• Simply Business has a clean UX with all headers visible when you hit the page, and a simple drop down for further information. They’ve clearly hit the key areas defined by the GDPR.
  • M&S have an in-depth policy with clear headers. Their description of their legitimate interests and legal basis is particularly useful.
  • Obsequio Software have all the right sections but have really managed to keep it concise.
  • The Guardian have a strong section on policy updates, and a great example of how to use video as part of your privacy policy.
  • Slack have a larger (read longer) policy, which is not necessarily a good thing. However, they do keep an archive of old policies and have taken a strong approach at tackling the multiple international regulations at play.

Chapter 3

Cookies and the GDPR

Privacy notice sorted, you may now be wondering if GDPR will affect your use of cookies. Here it gets complicated.

The GDPR only refers to cookies once in Recital 30, which states:

“Natural persons may be associated with online identifiers…such as internet protocol addresses, cookie identifiers or other identifiers…this may leave traces which, in particular when combined with unique identifiers and other information received by the servers, may be used to create profiles of the natural persons and identify them.”

Icon of a cookie representing website cookies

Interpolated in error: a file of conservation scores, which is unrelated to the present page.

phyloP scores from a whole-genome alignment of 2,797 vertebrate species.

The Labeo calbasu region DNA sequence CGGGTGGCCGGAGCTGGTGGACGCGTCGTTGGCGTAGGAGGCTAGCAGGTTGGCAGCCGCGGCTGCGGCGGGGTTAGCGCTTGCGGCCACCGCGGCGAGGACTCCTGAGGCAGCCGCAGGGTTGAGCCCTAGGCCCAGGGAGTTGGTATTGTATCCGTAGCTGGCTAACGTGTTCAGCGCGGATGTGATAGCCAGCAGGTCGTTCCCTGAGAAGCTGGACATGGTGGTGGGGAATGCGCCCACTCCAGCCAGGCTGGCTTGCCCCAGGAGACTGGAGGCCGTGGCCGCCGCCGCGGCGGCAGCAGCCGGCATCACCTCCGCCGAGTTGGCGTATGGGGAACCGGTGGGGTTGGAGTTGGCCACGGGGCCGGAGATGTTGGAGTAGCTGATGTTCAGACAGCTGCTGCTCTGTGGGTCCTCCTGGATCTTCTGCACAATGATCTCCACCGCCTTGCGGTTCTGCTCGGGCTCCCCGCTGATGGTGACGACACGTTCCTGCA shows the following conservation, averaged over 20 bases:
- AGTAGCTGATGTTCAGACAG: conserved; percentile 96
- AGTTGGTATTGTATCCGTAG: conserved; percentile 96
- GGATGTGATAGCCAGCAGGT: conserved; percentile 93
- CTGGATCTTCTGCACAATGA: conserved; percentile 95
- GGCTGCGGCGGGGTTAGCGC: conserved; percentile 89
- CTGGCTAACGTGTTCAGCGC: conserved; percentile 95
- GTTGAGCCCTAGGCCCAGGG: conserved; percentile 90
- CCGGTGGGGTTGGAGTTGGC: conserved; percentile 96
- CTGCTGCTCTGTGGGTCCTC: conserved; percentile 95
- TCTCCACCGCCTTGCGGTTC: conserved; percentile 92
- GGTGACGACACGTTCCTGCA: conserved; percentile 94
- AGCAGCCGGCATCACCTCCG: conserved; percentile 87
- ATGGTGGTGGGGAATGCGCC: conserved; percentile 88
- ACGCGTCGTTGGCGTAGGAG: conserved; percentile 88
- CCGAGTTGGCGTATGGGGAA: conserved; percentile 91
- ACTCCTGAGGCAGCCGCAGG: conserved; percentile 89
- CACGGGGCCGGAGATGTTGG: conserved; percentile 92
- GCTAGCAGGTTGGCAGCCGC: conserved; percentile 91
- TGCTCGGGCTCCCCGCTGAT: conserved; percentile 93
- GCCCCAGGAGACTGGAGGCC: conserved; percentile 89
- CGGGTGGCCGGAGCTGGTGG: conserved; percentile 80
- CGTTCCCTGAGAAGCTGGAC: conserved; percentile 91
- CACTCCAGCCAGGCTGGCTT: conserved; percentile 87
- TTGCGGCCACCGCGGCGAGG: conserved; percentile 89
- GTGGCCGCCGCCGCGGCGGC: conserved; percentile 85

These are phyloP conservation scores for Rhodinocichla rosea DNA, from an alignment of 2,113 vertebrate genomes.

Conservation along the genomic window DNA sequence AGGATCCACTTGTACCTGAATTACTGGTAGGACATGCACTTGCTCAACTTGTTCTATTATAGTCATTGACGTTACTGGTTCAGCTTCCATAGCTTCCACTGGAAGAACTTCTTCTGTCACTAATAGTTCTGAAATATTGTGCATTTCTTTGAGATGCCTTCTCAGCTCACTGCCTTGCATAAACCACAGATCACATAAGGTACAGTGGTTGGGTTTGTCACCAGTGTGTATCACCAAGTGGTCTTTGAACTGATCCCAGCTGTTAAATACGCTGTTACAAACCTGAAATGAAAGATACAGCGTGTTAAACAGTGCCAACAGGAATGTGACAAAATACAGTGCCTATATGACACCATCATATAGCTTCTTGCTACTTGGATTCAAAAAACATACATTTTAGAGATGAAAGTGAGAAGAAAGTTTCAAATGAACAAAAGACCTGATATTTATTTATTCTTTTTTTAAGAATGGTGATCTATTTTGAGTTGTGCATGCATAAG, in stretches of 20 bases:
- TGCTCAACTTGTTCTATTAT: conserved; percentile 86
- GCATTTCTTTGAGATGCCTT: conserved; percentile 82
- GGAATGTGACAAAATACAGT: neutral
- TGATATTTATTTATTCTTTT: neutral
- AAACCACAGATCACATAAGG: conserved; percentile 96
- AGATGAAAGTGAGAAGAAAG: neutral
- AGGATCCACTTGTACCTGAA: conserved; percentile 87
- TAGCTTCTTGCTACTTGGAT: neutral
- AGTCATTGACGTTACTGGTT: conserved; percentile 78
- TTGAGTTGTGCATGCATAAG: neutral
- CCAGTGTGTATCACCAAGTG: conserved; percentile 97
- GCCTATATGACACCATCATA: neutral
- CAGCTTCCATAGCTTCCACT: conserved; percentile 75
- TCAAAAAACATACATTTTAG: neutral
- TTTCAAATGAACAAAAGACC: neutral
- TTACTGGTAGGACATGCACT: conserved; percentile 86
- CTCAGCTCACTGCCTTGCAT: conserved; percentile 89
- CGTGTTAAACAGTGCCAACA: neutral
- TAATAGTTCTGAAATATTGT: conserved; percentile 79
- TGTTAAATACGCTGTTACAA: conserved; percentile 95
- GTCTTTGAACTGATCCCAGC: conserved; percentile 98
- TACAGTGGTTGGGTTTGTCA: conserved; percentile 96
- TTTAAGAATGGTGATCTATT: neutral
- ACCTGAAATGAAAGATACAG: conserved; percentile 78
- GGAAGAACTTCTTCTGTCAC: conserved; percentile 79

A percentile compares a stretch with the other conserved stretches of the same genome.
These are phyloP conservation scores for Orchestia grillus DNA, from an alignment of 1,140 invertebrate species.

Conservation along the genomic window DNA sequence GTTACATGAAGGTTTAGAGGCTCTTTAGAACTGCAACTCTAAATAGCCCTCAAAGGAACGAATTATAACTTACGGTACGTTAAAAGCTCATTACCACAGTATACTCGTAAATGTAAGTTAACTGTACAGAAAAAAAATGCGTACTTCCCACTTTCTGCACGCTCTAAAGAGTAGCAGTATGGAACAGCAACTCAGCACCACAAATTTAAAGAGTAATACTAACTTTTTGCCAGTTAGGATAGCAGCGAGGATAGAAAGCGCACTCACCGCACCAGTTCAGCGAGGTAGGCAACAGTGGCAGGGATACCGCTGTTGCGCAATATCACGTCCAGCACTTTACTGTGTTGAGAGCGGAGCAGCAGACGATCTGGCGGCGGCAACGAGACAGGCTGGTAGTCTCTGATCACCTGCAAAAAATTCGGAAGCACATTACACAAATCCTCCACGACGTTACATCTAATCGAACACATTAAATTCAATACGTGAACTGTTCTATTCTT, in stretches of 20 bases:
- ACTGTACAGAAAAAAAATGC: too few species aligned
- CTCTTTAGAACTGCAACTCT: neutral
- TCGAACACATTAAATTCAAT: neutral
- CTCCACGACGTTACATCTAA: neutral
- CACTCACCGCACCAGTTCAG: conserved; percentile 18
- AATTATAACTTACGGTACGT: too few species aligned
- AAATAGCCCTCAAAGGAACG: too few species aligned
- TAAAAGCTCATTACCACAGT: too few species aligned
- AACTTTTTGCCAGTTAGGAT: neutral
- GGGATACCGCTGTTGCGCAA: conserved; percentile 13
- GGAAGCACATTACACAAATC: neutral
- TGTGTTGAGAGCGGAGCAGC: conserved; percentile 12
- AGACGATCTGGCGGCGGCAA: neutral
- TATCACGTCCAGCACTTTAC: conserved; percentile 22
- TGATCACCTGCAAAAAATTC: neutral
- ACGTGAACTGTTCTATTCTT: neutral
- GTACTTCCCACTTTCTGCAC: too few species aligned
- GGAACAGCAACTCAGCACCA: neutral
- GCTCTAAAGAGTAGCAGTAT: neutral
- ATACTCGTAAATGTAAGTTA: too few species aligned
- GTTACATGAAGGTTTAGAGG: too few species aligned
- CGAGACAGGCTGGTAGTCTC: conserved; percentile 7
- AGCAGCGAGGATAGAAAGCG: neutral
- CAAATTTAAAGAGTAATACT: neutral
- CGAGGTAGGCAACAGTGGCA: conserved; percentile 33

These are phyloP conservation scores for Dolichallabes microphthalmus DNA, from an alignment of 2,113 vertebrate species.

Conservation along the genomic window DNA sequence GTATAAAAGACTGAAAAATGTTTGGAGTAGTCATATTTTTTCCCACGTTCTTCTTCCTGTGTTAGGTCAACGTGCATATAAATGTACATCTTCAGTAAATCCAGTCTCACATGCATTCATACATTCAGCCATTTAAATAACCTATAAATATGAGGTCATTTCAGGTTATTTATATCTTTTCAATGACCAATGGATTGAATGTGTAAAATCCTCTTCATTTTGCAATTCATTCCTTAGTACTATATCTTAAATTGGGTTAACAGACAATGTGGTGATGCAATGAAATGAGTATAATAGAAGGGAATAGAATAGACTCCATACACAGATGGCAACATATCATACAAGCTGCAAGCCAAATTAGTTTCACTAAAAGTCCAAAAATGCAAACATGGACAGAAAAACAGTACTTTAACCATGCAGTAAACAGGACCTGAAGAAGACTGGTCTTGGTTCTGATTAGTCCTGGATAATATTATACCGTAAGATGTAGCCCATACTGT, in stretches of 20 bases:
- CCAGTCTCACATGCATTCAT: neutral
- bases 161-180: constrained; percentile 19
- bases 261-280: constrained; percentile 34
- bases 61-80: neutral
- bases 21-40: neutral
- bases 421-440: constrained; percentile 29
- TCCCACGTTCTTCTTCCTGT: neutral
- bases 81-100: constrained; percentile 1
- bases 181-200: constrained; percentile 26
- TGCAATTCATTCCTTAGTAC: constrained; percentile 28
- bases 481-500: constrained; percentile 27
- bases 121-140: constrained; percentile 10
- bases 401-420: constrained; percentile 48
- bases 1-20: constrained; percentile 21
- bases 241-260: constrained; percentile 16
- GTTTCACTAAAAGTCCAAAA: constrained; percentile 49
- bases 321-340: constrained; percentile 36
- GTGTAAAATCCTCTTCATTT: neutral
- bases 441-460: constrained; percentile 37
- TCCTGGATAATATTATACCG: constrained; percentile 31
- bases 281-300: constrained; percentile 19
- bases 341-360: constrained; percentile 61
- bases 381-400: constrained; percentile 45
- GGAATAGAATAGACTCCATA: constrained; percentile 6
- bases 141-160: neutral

Essentially this means that if a cookie can be used to uniquely identify an individual, then it is processing personal data and GDPR applies.

Cookies, PECR and the ePrivacy Regulation

PECR has been adopted as UK law from the EU ePrivacy Directive. An EU Directive is used locally by individual countries to create their own laws. An EU Regulation applies, as is, across EU member states and citizens.

The ePrivacy Regulation is currently being drafted which will replace the ePrivacy Directive, and therefore PECR.

As this law is still in draft form, we cannot take action to comply with it. On the day the GDPR hits, you need to comply with GDPR for data processing and PECR for electronic marketing.

If you have a cookie notice on your site, and you specify the essential (required for the website to operate) and non-essential (such as retargeting cookies like the Facebook Pixel) cookies, you are meeting PECR regulations at least.